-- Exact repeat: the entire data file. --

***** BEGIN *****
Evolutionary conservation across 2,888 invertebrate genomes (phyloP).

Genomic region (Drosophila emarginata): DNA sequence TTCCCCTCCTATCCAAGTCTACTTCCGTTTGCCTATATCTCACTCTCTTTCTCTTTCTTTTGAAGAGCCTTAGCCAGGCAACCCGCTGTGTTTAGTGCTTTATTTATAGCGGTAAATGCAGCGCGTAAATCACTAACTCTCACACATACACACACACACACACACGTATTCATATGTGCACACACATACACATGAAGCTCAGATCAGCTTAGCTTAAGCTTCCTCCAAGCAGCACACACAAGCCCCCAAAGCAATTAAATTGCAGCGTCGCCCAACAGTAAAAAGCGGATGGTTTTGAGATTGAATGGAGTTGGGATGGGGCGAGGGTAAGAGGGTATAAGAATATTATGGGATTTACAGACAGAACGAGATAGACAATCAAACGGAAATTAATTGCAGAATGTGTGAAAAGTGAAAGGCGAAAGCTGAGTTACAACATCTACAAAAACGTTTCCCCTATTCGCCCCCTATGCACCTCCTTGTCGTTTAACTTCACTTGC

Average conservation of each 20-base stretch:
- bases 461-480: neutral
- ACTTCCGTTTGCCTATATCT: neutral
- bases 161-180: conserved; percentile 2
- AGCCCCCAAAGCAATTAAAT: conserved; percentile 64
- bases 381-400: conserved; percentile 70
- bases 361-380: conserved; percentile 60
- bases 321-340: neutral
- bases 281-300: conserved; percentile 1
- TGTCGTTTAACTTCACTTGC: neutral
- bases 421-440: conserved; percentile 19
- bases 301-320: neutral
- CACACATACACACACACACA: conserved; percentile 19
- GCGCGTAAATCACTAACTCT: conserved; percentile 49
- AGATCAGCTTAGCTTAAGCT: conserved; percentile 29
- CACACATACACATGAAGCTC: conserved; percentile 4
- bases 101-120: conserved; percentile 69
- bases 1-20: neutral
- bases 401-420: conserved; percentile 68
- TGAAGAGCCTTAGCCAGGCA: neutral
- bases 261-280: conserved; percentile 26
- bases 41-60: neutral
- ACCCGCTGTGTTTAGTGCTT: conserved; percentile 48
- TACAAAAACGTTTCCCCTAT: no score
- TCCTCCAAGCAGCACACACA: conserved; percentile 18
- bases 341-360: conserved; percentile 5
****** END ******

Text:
Evolutionary conservation across 2,888 invertebrate genomes (phyloP).

Genomic region (Drosophila emarginata): DNA sequence TTCCCCTCCTATCCAAGTCTACTTCCGTTTGCCTATATCTCACTCTCTTTCTCTTTCTTTTGAAGAGCCTTAGCCAGGCAACCCGCTGTGTTTAGTGCTTTATTTATAGCGGTAAATGCAGCGCGTAAATCACTAACTCTCACACATACACACACACACACACACGTATTCATATGTGCACACACATACACATGAAGCTCAGATCAGCTTAGCTTAAGCTTCCTCCAAGCAGCACACACAAGCCCCCAAAGCAATTAAATTGCAGCGTCGCCCAACAGTAAAAAGCGGATGGTTTTGAGATTGAATGGAGTTGGGATGGGGCGAGGGTAAGAGGGTATAAGAATATTATGGGATTTACAGACAGAACGAGATAGACAATCAAACGGAAATTAATTGCAGAATGTGTGAAAAGTGAAAGGCGAAAGCTGAGTTACAACATCTACAAAAACGTTTCCCCTATTCGCCCCCTATGCACCTCCTTGTCGTTTAACTTCACTTGC

Average conservation of each 20-base stretch:
- bases 461-480: neutral
- ACTTCCGTTTGCCTATATCT: neutral
- bases 161-180: conserved; percentile 2
- AGCCCCCAAAGCAATTAAAT: conserved; percentile 64
- bases 381-400: conserved; percentile 70
- bases 361-380: conserved; percentile 60
- bases 321-340: neutral
- bases 281-300: conserved; percentile 1
- TGTCGTTTAACTTCACTTGC: neutral
- bases 421-440: conserved; percentile 19
- bases 301-320: neutral
- CACACATACACACACACACA: conserved; percentile 19
- GCGCGTAAATCACTAACTCT: conserved; percentile 49
- AGATCAGCTTAGCTTAAGCT: conserved; percentile 29
- CACACATACACATGAAGCTC: conserved; percentile 4
- bases 101-120: conserved; percentile 69
- bases 1-20: neutral
- bases 401-420: conserved; percentile 68
- TGAAGAGCCTTAGCCAGGCA: neutral
- bases 261-280: conserved; percentile 26
- bases 41-60: neutral
- ACCCGCTGTGTTTAGTGCTT: conserved; percentile 48
- TACAAAAACGTTTCCCCTAT: no score
- TCCTCCAAGCAGCACACACA: conserved; percentile 18
- bases 341-360: conserved; percentile 5